November 23, 2011


On Writing: The Darjeeling Limited

Jack: You wanna read a short story I wrote in France?

Francis: How long is it?

Jack: Nevermind, forget it.

Jack: What part are you on?

Peter: Nothing, it reminded me of something not related to it.

Peter: Is it supposed to be sad?

Jack: I think so.

Peter: Well, I’m not too crazy about the part where I start screaming at the mechanic. That never happened.

Jack: The characters are all fictional.

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January 26, 2012


You can tinker and get ready and get schedules ready for spring training all you want. It will be nice to get on the field and see people do baseball things instead of looking at sheets of paper.

Robin Ventura On Writing (via mightyflynn)

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repeat from It's a long season.

May 8, 2012


Kobe ON WRITING: 
(note: sure, we all hate Kobe, but you gotta jack those moves/techniques/etc. that work!)
ahhhndrew:

gotemcoach:

“THE IRON LEG”
Dirk Nowitzki showed the world his step back jumper.  Kobe Bryant watched Dirk win the 2010-2011 NBA Championship.  Now, Kobe shoots Dirk’s step back jumper.
Some people might slight Bryant for so clearly jacking “The Iron Leg.”  Not me.  I think it’s incredible.  And awesome.
[slideshow of each version]
Dirk created the best post-Olajuwon post move in basketball, Kobe understood it’s value, and put it in his game.  That’s why he’s great — anything to get better.  Last night, Bryant used it in the Playoffs.
You know, “imitation is the highest form of flattery,” but before you go thinking Kobe’s gone all mushy with the compliments…

“I improved his move.  I can shoot mine from the three-point line.  He can’t do that… Dirk does it well, I do it better.  Mine’s a little sexier.”
-Kobe Bryant

#GotEmCoach

Kobe can do it all.

Kobe ON WRITING: 

(note: sure, we all hate Kobe, but you gotta jack those moves/techniques/etc. that work!)

ahhhndrew:

gotemcoach:

“THE IRON LEG”

Dirk Nowitzki showed the world his step back jumper.  Kobe Bryant watched Dirk win the 2010-2011 NBA Championship.  Now, Kobe shoots Dirk’s step back jumper.

Some people might slight Bryant for so clearly jacking “The Iron Leg.”  Not me.  I think it’s incredible.  And awesome.

[slideshow of each version]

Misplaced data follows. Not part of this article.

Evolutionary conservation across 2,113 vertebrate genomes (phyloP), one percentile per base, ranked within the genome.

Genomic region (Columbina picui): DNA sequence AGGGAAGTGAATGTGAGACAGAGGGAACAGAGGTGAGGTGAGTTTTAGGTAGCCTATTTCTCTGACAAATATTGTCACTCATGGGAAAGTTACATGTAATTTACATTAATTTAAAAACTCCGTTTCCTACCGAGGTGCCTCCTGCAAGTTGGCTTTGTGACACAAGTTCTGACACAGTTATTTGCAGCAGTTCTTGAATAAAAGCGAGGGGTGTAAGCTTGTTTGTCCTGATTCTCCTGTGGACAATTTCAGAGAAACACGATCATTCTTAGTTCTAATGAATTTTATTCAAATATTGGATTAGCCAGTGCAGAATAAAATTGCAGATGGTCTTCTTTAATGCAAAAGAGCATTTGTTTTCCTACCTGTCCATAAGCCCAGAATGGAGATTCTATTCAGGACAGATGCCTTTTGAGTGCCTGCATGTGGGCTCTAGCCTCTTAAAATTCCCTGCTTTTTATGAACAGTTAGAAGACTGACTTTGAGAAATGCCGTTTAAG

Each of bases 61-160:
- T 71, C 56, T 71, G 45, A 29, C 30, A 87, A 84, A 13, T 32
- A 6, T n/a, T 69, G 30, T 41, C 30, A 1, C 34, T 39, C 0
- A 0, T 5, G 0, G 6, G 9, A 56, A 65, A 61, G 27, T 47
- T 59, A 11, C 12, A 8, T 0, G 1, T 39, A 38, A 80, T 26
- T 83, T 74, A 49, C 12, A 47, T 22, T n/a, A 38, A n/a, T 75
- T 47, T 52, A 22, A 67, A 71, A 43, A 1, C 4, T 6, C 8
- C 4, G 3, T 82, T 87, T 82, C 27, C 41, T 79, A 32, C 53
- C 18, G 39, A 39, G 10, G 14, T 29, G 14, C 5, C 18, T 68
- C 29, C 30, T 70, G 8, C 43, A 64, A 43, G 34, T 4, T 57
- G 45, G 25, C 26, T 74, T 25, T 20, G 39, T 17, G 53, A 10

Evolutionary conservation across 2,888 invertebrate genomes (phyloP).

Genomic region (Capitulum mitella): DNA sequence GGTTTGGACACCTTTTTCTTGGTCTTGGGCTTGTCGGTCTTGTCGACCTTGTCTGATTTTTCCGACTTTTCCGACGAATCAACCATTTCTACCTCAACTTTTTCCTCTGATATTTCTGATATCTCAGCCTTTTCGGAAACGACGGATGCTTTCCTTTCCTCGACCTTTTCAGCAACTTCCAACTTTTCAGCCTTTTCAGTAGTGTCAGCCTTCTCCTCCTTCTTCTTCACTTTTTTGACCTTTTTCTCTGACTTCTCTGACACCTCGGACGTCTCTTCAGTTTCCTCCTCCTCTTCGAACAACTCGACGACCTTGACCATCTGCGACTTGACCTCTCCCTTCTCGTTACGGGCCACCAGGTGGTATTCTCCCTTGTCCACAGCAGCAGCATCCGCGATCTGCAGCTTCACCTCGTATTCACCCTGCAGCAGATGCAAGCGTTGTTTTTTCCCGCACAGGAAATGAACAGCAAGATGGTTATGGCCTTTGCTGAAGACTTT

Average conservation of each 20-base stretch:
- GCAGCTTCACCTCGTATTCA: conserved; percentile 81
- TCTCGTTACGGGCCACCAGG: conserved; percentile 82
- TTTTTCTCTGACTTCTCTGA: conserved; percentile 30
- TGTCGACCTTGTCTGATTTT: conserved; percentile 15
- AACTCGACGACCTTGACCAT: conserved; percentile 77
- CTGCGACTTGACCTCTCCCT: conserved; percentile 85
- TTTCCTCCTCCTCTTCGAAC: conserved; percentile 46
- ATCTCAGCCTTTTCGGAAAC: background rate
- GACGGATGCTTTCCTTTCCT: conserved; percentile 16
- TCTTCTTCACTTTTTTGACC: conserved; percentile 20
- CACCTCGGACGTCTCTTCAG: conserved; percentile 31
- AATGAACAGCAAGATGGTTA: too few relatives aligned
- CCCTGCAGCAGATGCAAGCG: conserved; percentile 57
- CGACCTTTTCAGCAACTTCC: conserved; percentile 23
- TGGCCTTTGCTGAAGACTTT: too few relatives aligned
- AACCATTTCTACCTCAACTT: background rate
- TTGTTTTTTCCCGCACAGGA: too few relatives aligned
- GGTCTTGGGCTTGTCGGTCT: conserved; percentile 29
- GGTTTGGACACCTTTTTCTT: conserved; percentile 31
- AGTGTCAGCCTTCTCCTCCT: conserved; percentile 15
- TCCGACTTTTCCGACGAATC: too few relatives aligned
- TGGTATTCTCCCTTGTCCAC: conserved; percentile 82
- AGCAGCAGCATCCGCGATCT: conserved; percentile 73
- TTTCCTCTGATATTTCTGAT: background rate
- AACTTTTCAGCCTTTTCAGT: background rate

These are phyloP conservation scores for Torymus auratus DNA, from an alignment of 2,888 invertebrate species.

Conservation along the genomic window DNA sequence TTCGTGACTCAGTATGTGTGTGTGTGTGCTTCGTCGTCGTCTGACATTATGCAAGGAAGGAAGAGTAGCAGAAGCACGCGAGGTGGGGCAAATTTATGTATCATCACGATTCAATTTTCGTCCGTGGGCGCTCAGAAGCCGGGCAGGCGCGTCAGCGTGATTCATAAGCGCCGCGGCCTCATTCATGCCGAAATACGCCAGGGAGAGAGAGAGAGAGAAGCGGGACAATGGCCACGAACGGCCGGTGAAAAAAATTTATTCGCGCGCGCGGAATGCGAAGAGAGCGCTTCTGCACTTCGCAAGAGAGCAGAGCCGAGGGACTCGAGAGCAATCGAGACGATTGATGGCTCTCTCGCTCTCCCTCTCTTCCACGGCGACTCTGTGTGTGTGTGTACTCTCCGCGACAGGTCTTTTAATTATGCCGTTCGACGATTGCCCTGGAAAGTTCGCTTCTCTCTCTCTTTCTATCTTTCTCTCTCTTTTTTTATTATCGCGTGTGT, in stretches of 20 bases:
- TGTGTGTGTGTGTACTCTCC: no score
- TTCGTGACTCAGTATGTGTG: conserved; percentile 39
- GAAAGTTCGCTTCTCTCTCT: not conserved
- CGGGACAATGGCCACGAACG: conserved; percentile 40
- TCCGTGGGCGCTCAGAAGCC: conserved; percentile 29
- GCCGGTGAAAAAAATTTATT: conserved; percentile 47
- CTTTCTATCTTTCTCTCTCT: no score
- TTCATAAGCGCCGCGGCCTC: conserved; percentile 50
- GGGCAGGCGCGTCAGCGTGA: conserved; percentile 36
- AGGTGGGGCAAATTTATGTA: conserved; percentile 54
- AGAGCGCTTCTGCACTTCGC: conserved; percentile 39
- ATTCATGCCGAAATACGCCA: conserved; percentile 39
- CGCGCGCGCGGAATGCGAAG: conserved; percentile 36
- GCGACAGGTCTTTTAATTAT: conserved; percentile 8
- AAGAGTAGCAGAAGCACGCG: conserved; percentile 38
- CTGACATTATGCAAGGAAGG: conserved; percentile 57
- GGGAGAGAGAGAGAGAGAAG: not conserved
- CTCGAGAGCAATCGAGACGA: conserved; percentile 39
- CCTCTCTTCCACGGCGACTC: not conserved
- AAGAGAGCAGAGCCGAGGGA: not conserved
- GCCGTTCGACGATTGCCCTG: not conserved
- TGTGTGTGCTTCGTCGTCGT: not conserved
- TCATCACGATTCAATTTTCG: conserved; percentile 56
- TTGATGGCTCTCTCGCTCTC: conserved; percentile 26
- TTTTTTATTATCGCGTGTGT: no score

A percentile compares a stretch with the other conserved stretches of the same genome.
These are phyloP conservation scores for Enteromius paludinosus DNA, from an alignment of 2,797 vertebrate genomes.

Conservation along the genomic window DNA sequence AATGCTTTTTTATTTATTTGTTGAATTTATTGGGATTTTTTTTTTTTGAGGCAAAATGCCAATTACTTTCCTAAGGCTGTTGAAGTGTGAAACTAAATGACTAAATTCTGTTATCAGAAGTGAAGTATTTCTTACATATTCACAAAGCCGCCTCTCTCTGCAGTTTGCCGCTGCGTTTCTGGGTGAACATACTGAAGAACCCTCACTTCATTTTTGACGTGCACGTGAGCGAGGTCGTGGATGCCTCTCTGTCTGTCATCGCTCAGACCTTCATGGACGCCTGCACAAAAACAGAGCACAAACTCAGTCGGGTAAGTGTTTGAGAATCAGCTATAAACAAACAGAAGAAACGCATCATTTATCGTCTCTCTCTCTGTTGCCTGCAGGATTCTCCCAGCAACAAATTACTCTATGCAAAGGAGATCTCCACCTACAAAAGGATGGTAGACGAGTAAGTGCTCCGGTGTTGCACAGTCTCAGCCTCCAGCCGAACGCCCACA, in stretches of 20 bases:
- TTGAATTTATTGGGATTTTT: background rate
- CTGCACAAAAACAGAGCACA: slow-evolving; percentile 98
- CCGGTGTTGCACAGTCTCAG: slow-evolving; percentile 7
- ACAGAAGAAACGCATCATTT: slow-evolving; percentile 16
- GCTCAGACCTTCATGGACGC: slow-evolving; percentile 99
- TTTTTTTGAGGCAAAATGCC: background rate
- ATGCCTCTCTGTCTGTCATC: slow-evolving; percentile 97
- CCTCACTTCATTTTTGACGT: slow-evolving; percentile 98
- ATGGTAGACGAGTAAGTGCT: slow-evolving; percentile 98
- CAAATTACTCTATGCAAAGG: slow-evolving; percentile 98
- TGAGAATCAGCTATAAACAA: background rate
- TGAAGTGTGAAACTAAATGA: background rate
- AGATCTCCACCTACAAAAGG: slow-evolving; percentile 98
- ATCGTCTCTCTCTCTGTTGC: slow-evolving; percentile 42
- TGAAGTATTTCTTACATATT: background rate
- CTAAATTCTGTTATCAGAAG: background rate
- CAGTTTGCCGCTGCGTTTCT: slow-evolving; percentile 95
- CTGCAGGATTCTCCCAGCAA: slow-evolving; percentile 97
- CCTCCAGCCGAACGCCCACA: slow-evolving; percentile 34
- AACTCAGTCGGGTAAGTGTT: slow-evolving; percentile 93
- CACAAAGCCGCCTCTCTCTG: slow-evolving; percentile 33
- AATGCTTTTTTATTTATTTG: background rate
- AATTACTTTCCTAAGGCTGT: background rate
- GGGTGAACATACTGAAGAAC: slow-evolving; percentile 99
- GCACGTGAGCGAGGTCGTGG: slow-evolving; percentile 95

Dirk created the best post-Olajuwon post move in basketball, Kobe understood it’s value, and put it in his game.  That’s why he’s great — anything to get better.  Last night, Bryant used it in the Playoffs.

You know, “imitation is the highest form of flattery,” but before you go thinking Kobe’s gone all mushy with the compliments…

“I improved his move.  I can shoot mine from the three-point line.  He can’t do that… Dirk does it well, I do it better.  Mine’s a little sexier.”

-Kobe Bryant

#GotEmCoach

Kobe can do it all.

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repeat from

June 4, 2012


A knuckleball is a funny thing. It’s very enigmatic. Today I was able to change speeds with it a lot. I was able to elevate some. I’m starting to get a little more of a feel on how to do some things with it. That’s exciting. But still, I tried to do a couple of things, and they did the opposite of what I wanted it to do.

R.A. Dickey ON WRITING

R.A. Dickey (via mightyflynn)

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repeat from It's a long season.

June 14, 2012


…any asshole can make something complicated, difficult, and tedious. Anyone can make something impenetrable. What’s interesting is the delight someone feels when it becomes clear that it’s all made sense from the start.

This Bright River, Patrick Somerville

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August 4, 2012


“You’re the shaman, a little bit, you’re leading the congregation,” he told me. “But you are the same as everybody else in the sense that your troubles are the same, your problems are the same, you’ve got your blessings, you’ve got your sins, you’ve got the things you can do well, you’ve got the things you fuck up all the time. And so you’re a conduit. There was a series of elements in your life—some that were blessings, and some that were just chaotic curses—that set fire to you in a certain way.”
ON WRITING, the bawse Boss
(via Bruce Springsteen at Sixty-Two : The New Yorker)